Understanding Coccyx (Tailbone) Pain
If you have pain in your lower back near your rear end that makes it hurt to sit down, you may have coccyx (tailbone) pain. The coccyx is a small, triangle-shaped bone at the end of your spine, right above the cleft of your buttocks. Sometimes the cause of tailbone pain is obvious, like a fall or going through labor and childbirth. Other times, tailbone pain can come on more subtly, resulting from issues with your pelvic floor muscles or other musculoskeletal (MSK) issues. This can be a real pain in the you-know-what, but lifestyle changes and exercises can treat it.
Symptoms of Tailbone Pain
Sharp or dull and achy pain in your bottom, directly over your tailbone
Tailbone or buttock pain with sitting or standing for long periods, or with changing positions
Pain with bowel movements
Pain with intercourse
Causes of Tailbone Pain
Falling onto your back or bottom
Repetitive pressure or strain to the area (e.g, biking, horseback riding, or prolonged sitting)
Sitting on hard surfaces
Pregnancy and childbirth
Pelvic floor muscle pain
Obesity or underweight
Other issues with the coccyx (bone spurs, nerve pain, and degeneration from arthritis)
In serious cases, a fracture or cyst can cause tailbone pain. Rarely, it can be from infection or cancer.
Tailbone Pain and Your Pelvic Floor
Your pelvic floor muscles (a bowl-shaped group of muscles that nestles like a hammock at the bottom of your pelvis) all attach at the tailbone. Issues with these muscles (such as spasms) can pull the tailbone out of alignment and cause discomfort. Alignment issues with your pelvis and low back or posture-related strain can also cause tailbone pain. Your Hinge Health physical therapist can customize your exercise plan to address tailbone pain related to musculoskeletal issues.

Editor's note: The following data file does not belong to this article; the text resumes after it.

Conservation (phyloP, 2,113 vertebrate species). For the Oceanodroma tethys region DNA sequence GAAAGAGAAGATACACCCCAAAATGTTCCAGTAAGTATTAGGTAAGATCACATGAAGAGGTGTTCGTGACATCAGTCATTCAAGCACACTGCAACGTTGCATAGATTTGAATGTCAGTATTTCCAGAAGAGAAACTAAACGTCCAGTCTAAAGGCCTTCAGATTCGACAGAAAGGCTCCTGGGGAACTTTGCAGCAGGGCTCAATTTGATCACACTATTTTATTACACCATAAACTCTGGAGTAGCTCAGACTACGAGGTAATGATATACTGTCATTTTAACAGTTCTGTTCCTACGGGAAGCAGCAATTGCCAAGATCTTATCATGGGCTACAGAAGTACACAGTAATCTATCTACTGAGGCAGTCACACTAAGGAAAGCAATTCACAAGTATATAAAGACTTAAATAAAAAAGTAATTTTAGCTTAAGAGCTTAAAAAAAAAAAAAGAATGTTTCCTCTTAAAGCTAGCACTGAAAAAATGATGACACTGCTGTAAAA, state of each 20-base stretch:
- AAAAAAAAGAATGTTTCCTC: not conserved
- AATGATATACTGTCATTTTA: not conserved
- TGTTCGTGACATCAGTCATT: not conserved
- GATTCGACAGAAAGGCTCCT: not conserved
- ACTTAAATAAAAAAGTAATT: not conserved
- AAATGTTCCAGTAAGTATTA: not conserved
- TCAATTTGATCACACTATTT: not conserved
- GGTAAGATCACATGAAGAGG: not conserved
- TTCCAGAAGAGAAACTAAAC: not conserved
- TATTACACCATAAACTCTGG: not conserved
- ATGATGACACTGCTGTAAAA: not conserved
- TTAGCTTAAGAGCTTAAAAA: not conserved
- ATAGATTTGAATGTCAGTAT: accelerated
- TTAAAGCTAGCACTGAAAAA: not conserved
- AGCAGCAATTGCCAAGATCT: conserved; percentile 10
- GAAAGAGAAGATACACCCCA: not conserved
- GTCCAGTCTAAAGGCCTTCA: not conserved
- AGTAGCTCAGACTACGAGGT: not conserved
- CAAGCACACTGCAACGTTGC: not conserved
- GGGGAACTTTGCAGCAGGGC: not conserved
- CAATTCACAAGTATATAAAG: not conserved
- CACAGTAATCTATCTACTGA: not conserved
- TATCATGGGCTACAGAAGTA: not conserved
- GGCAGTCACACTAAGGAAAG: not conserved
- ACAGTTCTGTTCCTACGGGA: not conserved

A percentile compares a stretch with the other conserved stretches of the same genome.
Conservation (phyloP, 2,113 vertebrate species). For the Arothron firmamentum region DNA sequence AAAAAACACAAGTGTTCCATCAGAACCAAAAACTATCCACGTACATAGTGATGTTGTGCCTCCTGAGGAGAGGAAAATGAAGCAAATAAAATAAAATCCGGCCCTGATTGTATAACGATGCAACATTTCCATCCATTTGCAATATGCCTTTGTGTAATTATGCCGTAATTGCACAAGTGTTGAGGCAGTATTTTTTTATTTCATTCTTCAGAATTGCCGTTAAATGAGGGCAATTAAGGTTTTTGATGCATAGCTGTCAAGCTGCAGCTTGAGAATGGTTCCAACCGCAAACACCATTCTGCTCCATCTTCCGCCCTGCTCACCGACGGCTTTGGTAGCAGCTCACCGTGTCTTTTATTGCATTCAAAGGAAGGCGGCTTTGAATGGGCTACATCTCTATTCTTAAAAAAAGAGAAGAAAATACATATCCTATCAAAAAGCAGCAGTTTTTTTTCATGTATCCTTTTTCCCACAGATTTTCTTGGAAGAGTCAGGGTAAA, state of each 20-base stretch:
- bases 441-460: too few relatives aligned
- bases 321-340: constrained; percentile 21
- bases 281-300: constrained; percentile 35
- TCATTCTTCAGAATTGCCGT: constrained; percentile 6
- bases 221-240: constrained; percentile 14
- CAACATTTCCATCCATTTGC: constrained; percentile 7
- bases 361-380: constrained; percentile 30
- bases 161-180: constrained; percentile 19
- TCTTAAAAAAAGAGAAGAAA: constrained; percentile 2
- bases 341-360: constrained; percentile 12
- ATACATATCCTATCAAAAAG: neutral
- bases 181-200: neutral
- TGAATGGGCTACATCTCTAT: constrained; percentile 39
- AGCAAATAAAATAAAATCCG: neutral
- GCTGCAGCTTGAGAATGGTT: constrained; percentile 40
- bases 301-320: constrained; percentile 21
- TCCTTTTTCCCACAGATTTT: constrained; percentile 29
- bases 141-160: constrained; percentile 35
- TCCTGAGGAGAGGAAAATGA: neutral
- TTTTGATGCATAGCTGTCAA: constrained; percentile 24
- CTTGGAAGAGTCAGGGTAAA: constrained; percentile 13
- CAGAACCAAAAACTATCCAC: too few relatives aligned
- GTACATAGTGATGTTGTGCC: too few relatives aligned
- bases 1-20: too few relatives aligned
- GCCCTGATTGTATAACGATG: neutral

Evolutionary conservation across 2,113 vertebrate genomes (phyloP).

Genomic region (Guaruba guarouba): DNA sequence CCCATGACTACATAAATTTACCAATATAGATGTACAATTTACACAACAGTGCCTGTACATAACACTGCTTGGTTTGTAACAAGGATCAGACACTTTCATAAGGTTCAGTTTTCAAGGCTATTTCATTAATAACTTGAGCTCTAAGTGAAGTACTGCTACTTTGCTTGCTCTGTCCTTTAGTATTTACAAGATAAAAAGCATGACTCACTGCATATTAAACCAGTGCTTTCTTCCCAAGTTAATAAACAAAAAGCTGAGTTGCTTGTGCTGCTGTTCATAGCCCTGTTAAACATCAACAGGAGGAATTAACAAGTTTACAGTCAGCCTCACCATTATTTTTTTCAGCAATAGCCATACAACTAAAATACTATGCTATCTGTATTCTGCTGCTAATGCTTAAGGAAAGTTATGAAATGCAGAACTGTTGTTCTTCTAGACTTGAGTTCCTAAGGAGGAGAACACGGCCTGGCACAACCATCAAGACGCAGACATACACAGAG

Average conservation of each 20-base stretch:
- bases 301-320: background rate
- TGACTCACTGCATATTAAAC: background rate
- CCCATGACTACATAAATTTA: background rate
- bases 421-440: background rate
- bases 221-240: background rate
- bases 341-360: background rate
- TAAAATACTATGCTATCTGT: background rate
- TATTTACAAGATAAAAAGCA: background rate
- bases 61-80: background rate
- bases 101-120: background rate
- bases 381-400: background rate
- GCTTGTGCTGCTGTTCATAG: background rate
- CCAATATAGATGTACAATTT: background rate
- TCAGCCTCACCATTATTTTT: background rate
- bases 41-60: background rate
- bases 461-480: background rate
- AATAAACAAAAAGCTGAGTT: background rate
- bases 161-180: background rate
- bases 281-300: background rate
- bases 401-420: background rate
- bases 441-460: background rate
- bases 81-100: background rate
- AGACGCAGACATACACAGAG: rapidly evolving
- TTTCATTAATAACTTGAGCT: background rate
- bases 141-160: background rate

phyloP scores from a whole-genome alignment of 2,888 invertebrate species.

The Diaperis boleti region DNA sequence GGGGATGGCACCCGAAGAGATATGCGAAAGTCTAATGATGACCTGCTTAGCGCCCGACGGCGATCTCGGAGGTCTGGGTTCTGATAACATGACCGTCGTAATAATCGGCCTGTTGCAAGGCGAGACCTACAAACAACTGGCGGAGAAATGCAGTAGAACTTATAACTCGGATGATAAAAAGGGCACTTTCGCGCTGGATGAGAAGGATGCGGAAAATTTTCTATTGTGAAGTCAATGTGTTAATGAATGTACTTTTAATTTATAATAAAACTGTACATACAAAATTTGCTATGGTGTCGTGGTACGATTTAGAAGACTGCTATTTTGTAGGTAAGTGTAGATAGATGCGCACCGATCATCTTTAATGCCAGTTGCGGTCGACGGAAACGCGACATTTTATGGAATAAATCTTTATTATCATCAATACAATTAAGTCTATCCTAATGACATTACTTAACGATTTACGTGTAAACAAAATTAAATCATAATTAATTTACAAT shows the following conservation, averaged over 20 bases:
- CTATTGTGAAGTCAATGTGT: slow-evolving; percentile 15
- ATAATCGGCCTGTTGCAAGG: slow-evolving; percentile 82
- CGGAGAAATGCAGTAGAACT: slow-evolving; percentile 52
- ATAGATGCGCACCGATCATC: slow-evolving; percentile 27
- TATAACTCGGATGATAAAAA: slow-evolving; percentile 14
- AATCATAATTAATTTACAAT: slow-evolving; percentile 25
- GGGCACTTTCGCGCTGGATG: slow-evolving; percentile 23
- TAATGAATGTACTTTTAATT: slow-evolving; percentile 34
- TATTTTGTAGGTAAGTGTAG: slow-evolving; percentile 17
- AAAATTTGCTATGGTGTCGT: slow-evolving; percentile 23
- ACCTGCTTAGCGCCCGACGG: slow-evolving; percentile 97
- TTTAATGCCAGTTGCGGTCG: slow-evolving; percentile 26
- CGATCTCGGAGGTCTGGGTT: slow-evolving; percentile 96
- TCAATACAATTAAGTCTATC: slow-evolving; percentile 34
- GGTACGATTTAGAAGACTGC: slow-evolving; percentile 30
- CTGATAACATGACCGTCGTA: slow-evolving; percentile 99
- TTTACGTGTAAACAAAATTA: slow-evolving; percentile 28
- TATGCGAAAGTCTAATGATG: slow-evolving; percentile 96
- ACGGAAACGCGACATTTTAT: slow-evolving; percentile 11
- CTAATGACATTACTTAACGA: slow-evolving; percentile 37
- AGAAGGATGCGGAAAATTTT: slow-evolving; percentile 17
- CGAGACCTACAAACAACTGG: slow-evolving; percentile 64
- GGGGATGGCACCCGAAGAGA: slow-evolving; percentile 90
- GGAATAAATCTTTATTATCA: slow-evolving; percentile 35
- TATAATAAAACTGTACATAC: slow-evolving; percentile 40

Tips for Managing Tailbone Pain
Work with your Hinge Health physical therapist to include exercises that improve the mobility of your coccyx and relax muscle spasms that may be causing pain.
Use a pillow when sitting to help relieve pressure on this area. You can buy a special pillow (“coccyx seat cushion”) with a cutout in the tailbone area for extra cushioning.
Take frequent breaks when sitting.
Apply ice or heat to the area.
Take nonsteroidal anti-inflammatory medication (NSAID) like ibuprofen as needed (and if approved by your doctor).
Change your sleeping position. Try sleeping on your side instead of your back.
Prevent constipation by staying hydrated, eating high-fiber foods (fruits, vegetables, whole grains, beans, and legumes), exercising, and taking stool softeners as needed.
Avoid activities that increase tailbone pain, such as cycling, horseback riding, or those that require a lot of up-and-down movement (gardening or squats and lunges).
Avoid tight clothing that can be uncomfortable on your tailbone area.
Practice diaphragmatic (belly) breathing, which can help relax a tight pelvic floor.
Take a hot bath to relax your muscles and ease pain.
If making these adjustments and doing your physical therapy exercises doesn't improve your pain, speak with your provider about other medication or surgery options.
The coccyx (or tailbone) is a small, triangle-shaped bone at the end of your spine, right above the cleft of your buttocks.
Tailbone pain can be due to an obvious reason (like a fall on your bottom) or a more subtle reason (like a pelvic floor problem).
Pelvic floor physical therapy can be very effective for tailbone pain because it addresses an issue with the pelvic floor muscles (which attach to the tailbone) when they pull the tailbone out of alignment.
Frustrated with tailbone pain? Pelvic Floor PT Helps!- Purple Mountain PT. (2021, April 12). Purple Mountain Physical Therapy. https://purplemountainpt.com/2021/04/12/tailbone-pain-solved-with-pelvic-floor-pt/
How to relieve tailbone pain. (n.d.). Mayo Clinic. https://www.mayoclinic.org/tailbone-pain/expert-answers/faq-20058211
Tailbone Pain (Coccydynia): Causes, Treatment & Pain Relief. (n.d.). Cleveland Clinic. https://my.clevelandclinic.org/health/diseases/10436-coccydynia-tailbone-pain